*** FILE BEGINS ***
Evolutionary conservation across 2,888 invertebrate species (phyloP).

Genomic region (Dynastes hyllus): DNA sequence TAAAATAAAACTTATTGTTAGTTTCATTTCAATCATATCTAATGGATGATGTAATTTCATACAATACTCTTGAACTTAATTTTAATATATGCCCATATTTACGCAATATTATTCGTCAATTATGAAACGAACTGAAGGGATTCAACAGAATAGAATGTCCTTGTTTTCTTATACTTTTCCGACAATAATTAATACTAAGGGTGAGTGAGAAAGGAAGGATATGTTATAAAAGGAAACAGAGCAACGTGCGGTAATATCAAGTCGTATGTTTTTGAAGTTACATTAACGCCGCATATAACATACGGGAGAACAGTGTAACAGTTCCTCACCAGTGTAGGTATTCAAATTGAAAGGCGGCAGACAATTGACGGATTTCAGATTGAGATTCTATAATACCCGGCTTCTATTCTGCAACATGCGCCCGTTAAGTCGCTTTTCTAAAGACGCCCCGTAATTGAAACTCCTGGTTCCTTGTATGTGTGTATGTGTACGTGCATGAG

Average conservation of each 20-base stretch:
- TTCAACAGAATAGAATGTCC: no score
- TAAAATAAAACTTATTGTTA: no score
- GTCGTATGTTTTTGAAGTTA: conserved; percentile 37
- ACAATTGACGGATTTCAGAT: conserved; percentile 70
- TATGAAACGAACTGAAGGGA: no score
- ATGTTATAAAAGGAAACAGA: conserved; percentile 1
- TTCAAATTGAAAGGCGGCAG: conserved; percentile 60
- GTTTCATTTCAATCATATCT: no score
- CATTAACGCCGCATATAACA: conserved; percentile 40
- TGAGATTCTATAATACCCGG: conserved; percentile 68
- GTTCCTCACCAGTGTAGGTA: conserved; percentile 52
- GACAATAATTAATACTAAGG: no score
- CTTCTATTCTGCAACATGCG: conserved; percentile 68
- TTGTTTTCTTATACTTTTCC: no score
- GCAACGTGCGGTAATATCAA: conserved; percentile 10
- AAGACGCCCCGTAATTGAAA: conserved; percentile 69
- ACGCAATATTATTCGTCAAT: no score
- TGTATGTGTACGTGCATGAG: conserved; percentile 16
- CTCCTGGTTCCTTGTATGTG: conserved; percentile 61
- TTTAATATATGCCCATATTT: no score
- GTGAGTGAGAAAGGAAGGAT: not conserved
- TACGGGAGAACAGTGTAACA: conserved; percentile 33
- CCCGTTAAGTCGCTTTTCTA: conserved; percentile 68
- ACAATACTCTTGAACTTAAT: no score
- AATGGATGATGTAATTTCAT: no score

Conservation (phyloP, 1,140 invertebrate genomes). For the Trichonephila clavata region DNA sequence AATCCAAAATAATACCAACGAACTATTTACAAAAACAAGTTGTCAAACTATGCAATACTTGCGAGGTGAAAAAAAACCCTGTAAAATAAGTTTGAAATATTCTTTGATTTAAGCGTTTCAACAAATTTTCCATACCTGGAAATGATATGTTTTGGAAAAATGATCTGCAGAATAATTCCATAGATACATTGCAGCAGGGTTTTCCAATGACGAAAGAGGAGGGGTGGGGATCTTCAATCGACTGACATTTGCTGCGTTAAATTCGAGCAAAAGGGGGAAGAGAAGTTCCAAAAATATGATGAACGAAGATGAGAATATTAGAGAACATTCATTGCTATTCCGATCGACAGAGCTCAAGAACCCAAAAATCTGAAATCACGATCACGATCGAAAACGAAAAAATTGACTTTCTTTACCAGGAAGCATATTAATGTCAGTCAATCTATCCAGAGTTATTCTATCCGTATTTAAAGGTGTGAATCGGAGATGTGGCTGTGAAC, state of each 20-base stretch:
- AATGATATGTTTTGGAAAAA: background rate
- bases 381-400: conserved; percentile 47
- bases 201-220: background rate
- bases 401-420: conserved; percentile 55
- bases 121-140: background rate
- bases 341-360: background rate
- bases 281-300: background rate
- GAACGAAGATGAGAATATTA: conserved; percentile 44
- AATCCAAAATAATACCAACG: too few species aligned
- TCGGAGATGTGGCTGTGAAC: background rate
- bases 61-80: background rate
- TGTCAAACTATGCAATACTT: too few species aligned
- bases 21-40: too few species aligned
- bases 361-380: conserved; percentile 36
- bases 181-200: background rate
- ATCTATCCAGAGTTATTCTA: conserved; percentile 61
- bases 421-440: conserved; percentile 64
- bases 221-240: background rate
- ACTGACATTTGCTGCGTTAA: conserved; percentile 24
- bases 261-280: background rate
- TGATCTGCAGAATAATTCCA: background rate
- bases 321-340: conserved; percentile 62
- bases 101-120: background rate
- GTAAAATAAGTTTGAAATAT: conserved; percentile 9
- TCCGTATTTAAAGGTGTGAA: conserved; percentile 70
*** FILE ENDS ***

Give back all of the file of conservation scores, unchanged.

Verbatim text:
Evolutionary conservation across 2,888 invertebrate species (phyloP).

Genomic region (Dynastes hyllus): DNA sequence TAAAATAAAACTTATTGTTAGTTTCATTTCAATCATATCTAATGGATGATGTAATTTCATACAATACTCTTGAACTTAATTTTAATATATGCCCATATTTACGCAATATTATTCGTCAATTATGAAACGAACTGAAGGGATTCAACAGAATAGAATGTCCTTGTTTTCTTATACTTTTCCGACAATAATTAATACTAAGGGTGAGTGAGAAAGGAAGGATATGTTATAAAAGGAAACAGAGCAACGTGCGGTAATATCAAGTCGTATGTTTTTGAAGTTACATTAACGCCGCATATAACATACGGGAGAACAGTGTAACAGTTCCTCACCAGTGTAGGTATTCAAATTGAAAGGCGGCAGACAATTGACGGATTTCAGATTGAGATTCTATAATACCCGGCTTCTATTCTGCAACATGCGCCCGTTAAGTCGCTTTTCTAAAGACGCCCCGTAATTGAAACTCCTGGTTCCTTGTATGTGTGTATGTGTACGTGCATGAG

Average conservation of each 20-base stretch:
- TTCAACAGAATAGAATGTCC: no score
- TAAAATAAAACTTATTGTTA: no score
- GTCGTATGTTTTTGAAGTTA: conserved; percentile 37
- ACAATTGACGGATTTCAGAT: conserved; percentile 70
- TATGAAACGAACTGAAGGGA: no score
- ATGTTATAAAAGGAAACAGA: conserved; percentile 1
- TTCAAATTGAAAGGCGGCAG: conserved; percentile 60
- GTTTCATTTCAATCATATCT: no score
- CATTAACGCCGCATATAACA: conserved; percentile 40
- TGAGATTCTATAATACCCGG: conserved; percentile 68
- GTTCCTCACCAGTGTAGGTA: conserved; percentile 52
- GACAATAATTAATACTAAGG: no score
- CTTCTATTCTGCAACATGCG: conserved; percentile 68
- TTGTTTTCTTATACTTTTCC: no score
- GCAACGTGCGGTAATATCAA: conserved; percentile 10
- AAGACGCCCCGTAATTGAAA: conserved; percentile 69
- ACGCAATATTATTCGTCAAT: no score
- TGTATGTGTACGTGCATGAG: conserved; percentile 16
- CTCCTGGTTCCTTGTATGTG: conserved; percentile 61
- TTTAATATATGCCCATATTT: no score
- GTGAGTGAGAAAGGAAGGAT: not conserved
- TACGGGAGAACAGTGTAACA: conserved; percentile 33
- CCCGTTAAGTCGCTTTTCTA: conserved; percentile 68
- ACAATACTCTTGAACTTAAT: no score
- AATGGATGATGTAATTTCAT: no score

Conservation (phyloP, 1,140 invertebrate genomes). For the Trichonephila clavata region DNA sequence AATCCAAAATAATACCAACGAACTATTTACAAAAACAAGTTGTCAAACTATGCAATACTTGCGAGGTGAAAAAAAACCCTGTAAAATAAGTTTGAAATATTCTTTGATTTAAGCGTTTCAACAAATTTTCCATACCTGGAAATGATATGTTTTGGAAAAATGATCTGCAGAATAATTCCATAGATACATTGCAGCAGGGTTTTCCAATGACGAAAGAGGAGGGGTGGGGATCTTCAATCGACTGACATTTGCTGCGTTAAATTCGAGCAAAAGGGGGAAGAGAAGTTCCAAAAATATGATGAACGAAGATGAGAATATTAGAGAACATTCATTGCTATTCCGATCGACAGAGCTCAAGAACCCAAAAATCTGAAATCACGATCACGATCGAAAACGAAAAAATTGACTTTCTTTACCAGGAAGCATATTAATGTCAGTCAATCTATCCAGAGTTATTCTATCCGTATTTAAAGGTGTGAATCGGAGATGTGGCTGTGAAC, state of each 20-base stretch:
- AATGATATGTTTTGGAAAAA: background rate
- bases 381-400: conserved; percentile 47
- bases 201-220: background rate
- bases 401-420: conserved; percentile 55
- bases 121-140: background rate
- bases 341-360: background rate
- bases 281-300: background rate
- GAACGAAGATGAGAATATTA: conserved; percentile 44
- AATCCAAAATAATACCAACG: too few species aligned
- TCGGAGATGTGGCTGTGAAC: background rate
- bases 61-80: background rate
- TGTCAAACTATGCAATACTT: too few species aligned
- bases 21-40: too few species aligned
- bases 361-380: conserved; percentile 36
- bases 181-200: background rate
- ATCTATCCAGAGTTATTCTA: conserved; percentile 61
- bases 421-440: conserved; percentile 64
- bases 221-240: background rate
- ACTGACATTTGCTGCGTTAA: conserved; percentile 24
- bases 261-280: background rate
- TGATCTGCAGAATAATTCCA: background rate
- bases 321-340: conserved; percentile 62
- bases 101-120: background rate
- GTAAAATAAGTTTGAAATAT: conserved; percentile 9
- TCCGTATTTAAAGGTGTGAA: conserved; percentile 70